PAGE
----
This has to be good news for the many, many people who campaigned against this proposal for the first superdairy in the UK.
People campaigned for different reasons – some concerned about the impact on their lives; some concerned about the welfare of the cows; some concerned about the impact on the environment and the local water supply; some concerned about the impact on the future viability of the British dairy sector – all had a valid reason to come together in a common cause against the superdairy and its representation of the unacceptable industrialisation of our livestock sector.
And through the intense media interest in the superdairy a spotlight has been shone on the dairy sector as never before.
Many have come to recognise that the superdairy will never be a solution to the problems of the dairy sector and will always be a symptom on the problems.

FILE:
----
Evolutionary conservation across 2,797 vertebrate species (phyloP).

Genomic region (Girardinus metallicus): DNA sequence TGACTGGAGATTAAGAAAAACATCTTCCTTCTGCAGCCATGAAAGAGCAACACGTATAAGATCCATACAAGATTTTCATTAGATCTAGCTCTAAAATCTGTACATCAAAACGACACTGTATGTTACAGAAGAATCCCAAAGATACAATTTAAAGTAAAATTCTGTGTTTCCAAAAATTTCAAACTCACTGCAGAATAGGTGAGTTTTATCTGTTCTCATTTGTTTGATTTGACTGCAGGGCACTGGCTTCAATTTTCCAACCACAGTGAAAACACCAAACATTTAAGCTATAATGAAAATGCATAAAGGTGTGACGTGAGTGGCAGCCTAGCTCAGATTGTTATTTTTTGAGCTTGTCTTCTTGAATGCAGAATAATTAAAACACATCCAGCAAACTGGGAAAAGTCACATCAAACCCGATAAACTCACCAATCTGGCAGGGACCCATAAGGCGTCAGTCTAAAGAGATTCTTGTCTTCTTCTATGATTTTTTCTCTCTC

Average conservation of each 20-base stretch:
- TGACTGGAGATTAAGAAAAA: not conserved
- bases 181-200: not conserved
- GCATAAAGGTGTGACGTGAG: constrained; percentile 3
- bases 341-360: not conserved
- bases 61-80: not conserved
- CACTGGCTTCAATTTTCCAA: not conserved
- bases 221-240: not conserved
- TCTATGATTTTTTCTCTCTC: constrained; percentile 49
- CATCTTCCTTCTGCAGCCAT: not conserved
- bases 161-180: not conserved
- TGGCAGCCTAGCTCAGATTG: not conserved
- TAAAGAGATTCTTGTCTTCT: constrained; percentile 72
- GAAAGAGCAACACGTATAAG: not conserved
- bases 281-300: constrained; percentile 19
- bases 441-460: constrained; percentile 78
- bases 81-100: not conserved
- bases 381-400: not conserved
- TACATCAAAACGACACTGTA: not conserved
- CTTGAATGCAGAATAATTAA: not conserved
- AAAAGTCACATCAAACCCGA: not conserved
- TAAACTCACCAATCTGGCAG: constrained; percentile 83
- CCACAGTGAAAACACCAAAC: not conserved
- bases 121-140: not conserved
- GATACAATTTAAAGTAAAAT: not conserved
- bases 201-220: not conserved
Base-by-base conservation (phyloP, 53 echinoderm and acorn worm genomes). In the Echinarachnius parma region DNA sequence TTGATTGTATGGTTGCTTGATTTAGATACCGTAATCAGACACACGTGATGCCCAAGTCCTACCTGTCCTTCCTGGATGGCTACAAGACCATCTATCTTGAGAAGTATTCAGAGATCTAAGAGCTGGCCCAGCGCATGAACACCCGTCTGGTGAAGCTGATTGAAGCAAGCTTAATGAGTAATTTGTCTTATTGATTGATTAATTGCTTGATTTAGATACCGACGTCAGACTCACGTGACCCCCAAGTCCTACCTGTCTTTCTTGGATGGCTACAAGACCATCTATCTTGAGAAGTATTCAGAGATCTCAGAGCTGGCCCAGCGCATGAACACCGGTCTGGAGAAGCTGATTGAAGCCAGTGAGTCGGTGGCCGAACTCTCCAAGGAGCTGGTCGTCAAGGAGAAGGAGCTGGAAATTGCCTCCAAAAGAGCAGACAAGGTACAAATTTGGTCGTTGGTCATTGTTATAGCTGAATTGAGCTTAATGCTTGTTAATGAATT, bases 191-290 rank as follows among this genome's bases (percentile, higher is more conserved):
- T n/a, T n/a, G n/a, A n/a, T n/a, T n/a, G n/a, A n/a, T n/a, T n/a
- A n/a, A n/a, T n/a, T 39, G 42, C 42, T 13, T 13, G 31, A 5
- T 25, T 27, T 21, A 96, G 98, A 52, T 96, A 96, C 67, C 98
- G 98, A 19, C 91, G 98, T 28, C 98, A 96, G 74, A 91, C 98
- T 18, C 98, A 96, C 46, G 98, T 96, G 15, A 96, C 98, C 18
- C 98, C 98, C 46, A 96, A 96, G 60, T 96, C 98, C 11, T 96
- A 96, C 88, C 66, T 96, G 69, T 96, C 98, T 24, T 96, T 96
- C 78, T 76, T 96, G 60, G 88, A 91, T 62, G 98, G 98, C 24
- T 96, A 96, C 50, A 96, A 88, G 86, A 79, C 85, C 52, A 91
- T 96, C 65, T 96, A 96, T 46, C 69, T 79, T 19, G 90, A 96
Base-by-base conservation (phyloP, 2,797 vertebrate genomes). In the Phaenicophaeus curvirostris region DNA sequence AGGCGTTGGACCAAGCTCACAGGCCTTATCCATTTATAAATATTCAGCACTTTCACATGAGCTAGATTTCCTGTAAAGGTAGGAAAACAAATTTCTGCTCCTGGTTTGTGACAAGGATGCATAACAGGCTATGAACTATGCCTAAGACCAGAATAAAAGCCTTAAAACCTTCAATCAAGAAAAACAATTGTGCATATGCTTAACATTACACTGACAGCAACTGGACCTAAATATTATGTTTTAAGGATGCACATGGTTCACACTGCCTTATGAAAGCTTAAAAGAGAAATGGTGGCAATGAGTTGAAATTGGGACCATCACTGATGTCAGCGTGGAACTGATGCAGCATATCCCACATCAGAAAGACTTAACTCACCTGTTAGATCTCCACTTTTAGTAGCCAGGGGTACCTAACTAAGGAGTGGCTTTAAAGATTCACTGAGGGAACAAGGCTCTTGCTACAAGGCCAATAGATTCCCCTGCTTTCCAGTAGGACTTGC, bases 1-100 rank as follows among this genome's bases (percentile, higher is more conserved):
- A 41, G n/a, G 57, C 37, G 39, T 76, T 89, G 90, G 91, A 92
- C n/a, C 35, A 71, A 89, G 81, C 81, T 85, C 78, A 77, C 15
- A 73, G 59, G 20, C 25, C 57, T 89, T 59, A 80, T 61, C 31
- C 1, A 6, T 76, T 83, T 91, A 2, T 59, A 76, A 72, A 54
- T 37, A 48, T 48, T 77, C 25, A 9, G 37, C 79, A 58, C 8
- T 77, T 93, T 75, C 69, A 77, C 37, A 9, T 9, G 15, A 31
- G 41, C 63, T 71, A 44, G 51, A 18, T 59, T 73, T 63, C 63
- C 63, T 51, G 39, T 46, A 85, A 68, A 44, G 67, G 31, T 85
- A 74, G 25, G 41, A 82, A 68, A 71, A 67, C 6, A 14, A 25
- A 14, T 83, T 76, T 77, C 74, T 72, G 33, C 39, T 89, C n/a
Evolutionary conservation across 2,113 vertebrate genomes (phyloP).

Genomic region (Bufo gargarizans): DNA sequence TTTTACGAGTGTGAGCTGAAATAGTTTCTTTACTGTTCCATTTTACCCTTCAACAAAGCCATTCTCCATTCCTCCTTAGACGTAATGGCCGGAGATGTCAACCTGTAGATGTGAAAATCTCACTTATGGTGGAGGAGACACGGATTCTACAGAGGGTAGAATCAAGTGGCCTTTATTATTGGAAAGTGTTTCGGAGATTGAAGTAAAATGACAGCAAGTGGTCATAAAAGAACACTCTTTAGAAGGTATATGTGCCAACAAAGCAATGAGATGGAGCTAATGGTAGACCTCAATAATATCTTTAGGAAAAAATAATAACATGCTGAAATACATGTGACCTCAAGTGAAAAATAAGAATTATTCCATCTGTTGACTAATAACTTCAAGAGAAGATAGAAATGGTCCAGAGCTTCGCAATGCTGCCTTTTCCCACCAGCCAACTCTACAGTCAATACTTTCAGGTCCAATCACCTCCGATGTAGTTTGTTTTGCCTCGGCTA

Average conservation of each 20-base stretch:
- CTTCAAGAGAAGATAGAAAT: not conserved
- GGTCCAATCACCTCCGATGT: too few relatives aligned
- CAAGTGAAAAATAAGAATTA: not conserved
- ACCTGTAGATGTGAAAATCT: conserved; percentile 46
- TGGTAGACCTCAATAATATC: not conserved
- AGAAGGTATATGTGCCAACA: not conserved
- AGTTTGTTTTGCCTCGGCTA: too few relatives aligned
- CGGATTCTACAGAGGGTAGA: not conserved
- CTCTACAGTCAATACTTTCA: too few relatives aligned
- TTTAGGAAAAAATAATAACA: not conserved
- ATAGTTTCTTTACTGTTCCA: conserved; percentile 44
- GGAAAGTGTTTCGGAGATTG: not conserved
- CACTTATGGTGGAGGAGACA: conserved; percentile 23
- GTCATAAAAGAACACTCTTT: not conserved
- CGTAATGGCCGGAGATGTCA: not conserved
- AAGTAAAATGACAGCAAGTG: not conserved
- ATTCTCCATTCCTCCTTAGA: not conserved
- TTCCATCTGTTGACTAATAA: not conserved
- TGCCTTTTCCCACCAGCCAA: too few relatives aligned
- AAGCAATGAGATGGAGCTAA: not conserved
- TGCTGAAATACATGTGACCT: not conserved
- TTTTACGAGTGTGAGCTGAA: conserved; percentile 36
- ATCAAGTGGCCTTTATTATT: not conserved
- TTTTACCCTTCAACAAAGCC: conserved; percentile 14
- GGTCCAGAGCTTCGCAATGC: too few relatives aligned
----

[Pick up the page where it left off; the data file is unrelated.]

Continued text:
Most of the campaign organisations now recognise that the primary driver forcing farmers to consider the superdairy model is low farmgate prices.
Today the farmer receives around 26 pence per litre (ppl) for producing the milk whilst the supermarket takes 22ppl for just stocking milk on the shelves. To put that in historical context over the past 10 years farmers have seen their share increase by 30% whilst the retailers share has increased by 300%.
That cannot be right. And its not just the farmer being abused – the consumer is being ripped off too.
This injustice in the milk chain has to be addressed. And now is a great opportunity to refocus the campaign against the superdairy onto the injustice in the milk chain that is the primary driver behind the advent of the superdairy concept.
We need to bring together consumers, NGOs and farmers in an alliance to fight for a just and equitable milk chain that delivers a decent return on time and investment for the farmer; delivers safe wholesome milk to the consumer; and delivers all the social and environmental benefits we all want to see in the countryside.